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How to Use a Mobile Device to Become a Better Catholic

It’s a new year! How can I improve myself? I want to enter the new year with a pure and fresh outlook, as we all do. I want to improve my daily prayer routines to keep myself aligned with God in every day life. I wish I had a rigorous prayer routine that doesn’t rely so much of the predicaments in which I find myself weekly. Daily. OK hourly. But in this culture of technology distraction and multi-tasking, How? I think there’s a way to use the same mobile devices that I use to organize all the rest of my life in today’s technology culture–and use them to become a better Catholic in 2017.

The first test of this tech culture idea came this summer, with some success. In recent years, my daily prayer methods and spiritual routines have gotten away from me. I pray spontaneously, but I no longer pray the way I used to—truth be told, this year I had to make a concerted effort just to attend the same Mass every week.  We had fallen into the poor habit of fitting in Masses at the most convenient times, based on other weekend activities, naptimes & the children’s health, and generally how we feel that day.  We didn’t even attend the same parish every week, and sometimes my husband’s work schedule means he has to attend Mass alone in the evening after the kids’ bedtime.

Theoretically, moms told me, my children might exhibit better behavior when they have the same Sunday routine, and they might ingratiate themselves to the familiar ushers etc. (which might enable the ushers and parishioners to regard my kids with more patience and generosity in the moments when their behavior is less than perfect).

So a weekly, recurring Sunday noon Mass at the Cathedral of Saint Paul was added to our shared “Family” calendar using our iPhones. I carved out the drive time and adjusted to a more structured mindset to attend the Cathedral of Saint Paul’s noon Mass every week. It paid off for the most part, especially in ingratiating my kids with the ushers.

My mobile phone helped quite a bit in this case. It even allowed me to block off “Travel Time” before the Sunday Mass recurring appointment, with the time allotment and directions automatically calculated based on my starting Location. Slick. And it worked: it took only 2 Masses to get myself comfortably in the routine, and because of the calendar block, I was able to avoid other activities that might cause stress.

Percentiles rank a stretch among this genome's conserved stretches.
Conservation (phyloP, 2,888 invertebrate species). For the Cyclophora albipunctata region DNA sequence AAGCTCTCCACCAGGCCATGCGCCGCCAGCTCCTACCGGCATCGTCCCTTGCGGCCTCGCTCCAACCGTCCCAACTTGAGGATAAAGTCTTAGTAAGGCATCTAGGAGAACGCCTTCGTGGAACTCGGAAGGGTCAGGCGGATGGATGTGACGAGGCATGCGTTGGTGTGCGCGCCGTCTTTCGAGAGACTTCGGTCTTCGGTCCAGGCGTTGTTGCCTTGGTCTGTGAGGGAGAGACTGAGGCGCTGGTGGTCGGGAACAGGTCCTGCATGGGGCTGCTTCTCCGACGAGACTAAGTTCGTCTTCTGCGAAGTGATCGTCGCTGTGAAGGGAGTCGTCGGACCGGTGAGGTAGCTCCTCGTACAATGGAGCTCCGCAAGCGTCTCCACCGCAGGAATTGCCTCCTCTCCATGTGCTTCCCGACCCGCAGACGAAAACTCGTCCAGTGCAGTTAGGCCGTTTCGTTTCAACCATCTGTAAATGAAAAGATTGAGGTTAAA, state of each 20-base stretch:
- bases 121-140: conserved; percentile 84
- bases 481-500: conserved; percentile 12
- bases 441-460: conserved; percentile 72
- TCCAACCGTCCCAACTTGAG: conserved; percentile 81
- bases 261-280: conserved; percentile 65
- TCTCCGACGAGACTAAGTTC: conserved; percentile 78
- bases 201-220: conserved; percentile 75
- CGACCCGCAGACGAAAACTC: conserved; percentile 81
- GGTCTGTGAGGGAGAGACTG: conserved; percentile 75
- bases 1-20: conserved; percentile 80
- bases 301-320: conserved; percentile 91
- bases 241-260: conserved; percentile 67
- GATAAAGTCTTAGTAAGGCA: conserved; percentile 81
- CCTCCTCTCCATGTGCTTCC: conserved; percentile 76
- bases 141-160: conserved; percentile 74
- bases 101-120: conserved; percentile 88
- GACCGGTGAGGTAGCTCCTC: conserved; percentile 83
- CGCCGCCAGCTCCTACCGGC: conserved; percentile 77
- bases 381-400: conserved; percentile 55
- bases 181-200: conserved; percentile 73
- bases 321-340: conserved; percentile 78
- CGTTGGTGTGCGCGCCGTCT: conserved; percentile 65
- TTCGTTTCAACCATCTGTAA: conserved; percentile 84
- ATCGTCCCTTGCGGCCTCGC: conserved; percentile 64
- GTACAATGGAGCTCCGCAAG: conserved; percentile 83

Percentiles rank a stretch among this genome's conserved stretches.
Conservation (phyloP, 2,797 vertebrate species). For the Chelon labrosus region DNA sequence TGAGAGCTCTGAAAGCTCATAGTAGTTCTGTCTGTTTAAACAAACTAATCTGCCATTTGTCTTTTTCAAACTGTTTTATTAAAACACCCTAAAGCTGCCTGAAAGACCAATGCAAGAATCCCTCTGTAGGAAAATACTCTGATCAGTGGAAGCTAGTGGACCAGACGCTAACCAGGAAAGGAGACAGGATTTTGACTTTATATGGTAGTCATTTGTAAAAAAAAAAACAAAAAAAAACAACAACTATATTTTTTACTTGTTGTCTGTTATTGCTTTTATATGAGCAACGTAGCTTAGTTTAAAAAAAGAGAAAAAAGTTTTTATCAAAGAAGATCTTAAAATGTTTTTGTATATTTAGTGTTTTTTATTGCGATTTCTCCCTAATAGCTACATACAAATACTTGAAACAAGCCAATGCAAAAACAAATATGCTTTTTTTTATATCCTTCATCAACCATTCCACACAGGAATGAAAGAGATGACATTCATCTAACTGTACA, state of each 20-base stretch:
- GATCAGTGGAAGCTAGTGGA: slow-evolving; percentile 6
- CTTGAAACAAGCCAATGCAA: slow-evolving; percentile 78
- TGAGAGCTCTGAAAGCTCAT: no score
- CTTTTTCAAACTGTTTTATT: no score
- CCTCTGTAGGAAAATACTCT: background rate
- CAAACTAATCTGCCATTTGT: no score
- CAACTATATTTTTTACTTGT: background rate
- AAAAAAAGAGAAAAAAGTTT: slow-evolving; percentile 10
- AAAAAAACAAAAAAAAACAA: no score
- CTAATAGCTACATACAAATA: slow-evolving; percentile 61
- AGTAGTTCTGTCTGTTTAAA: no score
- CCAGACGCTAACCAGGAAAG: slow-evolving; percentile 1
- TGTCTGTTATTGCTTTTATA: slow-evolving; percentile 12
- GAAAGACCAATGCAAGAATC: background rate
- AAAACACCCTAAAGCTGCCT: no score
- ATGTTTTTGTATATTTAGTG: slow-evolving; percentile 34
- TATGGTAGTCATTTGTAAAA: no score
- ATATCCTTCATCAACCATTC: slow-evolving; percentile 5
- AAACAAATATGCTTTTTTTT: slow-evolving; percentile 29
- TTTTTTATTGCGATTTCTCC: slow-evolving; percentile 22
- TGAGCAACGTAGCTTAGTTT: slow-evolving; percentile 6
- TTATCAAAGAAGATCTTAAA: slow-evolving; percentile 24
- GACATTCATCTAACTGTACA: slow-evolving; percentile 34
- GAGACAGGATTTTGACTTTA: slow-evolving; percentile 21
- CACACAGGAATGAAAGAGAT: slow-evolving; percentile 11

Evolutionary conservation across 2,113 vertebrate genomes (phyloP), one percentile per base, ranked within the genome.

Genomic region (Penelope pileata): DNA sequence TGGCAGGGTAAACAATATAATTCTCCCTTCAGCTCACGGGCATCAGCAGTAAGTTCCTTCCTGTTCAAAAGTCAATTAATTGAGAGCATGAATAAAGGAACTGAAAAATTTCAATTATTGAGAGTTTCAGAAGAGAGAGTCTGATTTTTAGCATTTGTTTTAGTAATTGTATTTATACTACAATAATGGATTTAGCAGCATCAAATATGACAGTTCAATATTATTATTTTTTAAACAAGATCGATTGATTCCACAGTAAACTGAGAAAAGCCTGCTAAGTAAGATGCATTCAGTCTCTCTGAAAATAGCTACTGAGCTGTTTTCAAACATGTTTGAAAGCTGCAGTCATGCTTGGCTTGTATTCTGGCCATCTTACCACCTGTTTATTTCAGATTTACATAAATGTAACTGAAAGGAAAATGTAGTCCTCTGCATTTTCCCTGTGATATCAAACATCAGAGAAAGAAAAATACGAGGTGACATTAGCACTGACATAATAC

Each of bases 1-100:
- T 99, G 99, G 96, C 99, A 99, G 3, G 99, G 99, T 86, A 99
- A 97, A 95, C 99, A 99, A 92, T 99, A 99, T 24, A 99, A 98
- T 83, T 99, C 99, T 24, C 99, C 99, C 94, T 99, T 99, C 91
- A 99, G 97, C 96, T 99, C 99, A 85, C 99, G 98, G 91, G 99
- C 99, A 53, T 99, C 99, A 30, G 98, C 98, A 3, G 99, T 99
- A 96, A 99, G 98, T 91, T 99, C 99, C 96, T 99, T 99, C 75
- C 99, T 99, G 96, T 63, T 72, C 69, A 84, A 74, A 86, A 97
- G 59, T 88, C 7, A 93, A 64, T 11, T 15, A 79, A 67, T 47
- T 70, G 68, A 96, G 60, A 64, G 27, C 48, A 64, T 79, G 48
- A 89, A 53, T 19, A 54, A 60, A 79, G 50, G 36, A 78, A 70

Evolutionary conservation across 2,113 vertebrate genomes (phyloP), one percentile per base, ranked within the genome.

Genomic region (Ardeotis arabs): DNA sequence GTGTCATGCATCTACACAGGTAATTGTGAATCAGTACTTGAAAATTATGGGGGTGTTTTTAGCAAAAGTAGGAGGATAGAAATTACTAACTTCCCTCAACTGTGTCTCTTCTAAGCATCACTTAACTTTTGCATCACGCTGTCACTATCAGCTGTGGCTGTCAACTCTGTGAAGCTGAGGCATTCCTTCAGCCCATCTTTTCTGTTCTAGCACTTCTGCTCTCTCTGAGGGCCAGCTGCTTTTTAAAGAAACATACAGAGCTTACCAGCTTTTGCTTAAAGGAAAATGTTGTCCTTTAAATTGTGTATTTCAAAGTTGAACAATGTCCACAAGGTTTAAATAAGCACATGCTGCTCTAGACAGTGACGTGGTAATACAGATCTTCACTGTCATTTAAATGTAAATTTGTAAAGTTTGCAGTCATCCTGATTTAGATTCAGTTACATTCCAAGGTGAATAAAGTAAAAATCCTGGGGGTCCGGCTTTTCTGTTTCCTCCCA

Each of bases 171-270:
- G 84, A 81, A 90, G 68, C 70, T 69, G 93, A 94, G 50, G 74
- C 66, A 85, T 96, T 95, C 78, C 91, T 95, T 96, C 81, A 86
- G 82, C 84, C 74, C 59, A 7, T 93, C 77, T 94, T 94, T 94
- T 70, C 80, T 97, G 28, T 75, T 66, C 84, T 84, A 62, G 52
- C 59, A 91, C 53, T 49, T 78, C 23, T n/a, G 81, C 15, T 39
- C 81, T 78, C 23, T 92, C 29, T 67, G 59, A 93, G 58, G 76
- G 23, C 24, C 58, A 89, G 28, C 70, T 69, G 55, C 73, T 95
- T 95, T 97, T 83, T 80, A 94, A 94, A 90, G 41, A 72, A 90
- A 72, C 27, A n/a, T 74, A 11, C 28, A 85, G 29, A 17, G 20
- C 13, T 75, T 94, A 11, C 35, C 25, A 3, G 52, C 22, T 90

How else can I use my trusty mobile phone and tablet to keep my spiritual life calm and on track? Here’s what I’ve done, and I’ll check back in a couple months to let you know how it goes.

First, I took a look at the methods I use to organize the rest of my life.  Work calendar, shopping and to-do lists, bills, handyman contacts, and the rest. I am delighted to realize that I can apply the same methods that I use to manage my massive task list at work, to my prayer life.

At the office, I avoid a “reactive” work style by setting a written & visually-illustrated plan: Power Point slides laying out up to 3 high-level goals; a smattering of the best, most realistic high-level strategies to reach each goal; and then specific to-do tactics within each strategy. (I won’t bore you with an example of a marketing plan for legal industry technology marketing).

Then I lay out a timeline of which projects I’ll work on and when; and finally the rubber hits the road. I use Outlook to set reminders & meetings in advance.

This month I’ve given it a try: I set up my mobile phone and tablet to help me keep track of prayers, and help me to act upon my commitments. I should specify that I use an iPad and an iPhone. I’m sure the functions are slightly different on other mobile devices/platforms, but I’m also sure the same functions can be done (perhaps better).

Reminders for prayers and devotions

Reminders for prayers and devotions

  • Reminders: I set up the Reminders for anything that doesn’t take significant time—such as small prayers, little things to improve my relationships.
    • I make it virtually unavoidable for myself by naming each Reminder by the actual prayer text.  I.e., the pop-up doesn’t say “Reminder: Pray for stepkids.” Instead it says “Reminder: Dear God, help me see my stepchildren through your eyes.”
    • Reminders can be customized to recur as you wish, so some of mine pop up daily or monthly.
    • In addition, Reminders can be organized into lists, shared across my phone & tablet, and I can choose to share them with our Family group of people.
    • Reminders can be color coded too! The color choices aren’t numerous, but it helps me enter the prayer optimistically when these things are pretty.
  • Calendar appointments: Anything that takes more than 15 minutes gets a Calendar appointment. We’ve already discussed the Sunday Mass success with our shared Family calendar!
    • Alerts, recurrence, location and drive time can be set too.
    • The location automatically pulls in a map, and if I click into the map, it automatically opens up the Maps app for driving directions.
    • Invitations can be sent to anyone who isn’t already in our Family list. 
  • App masquerade (my fun name for it; “masquerade is not a technical term): Did you know that any web page can masquerade as an App? In the spirit of making things easiest, and placing reminders where I can’t miss them, I skipped the Bookmark function and saved the USCCB’s Daily Readings as an App icon directly onto my Home screen. To do this:
    • Open the webpage that you want to save.
    • Click the Send button
    • One of the options is “Add to Home Screen”
    • Note that occasionally, if the web page changes significantly, you’ll need to resave it.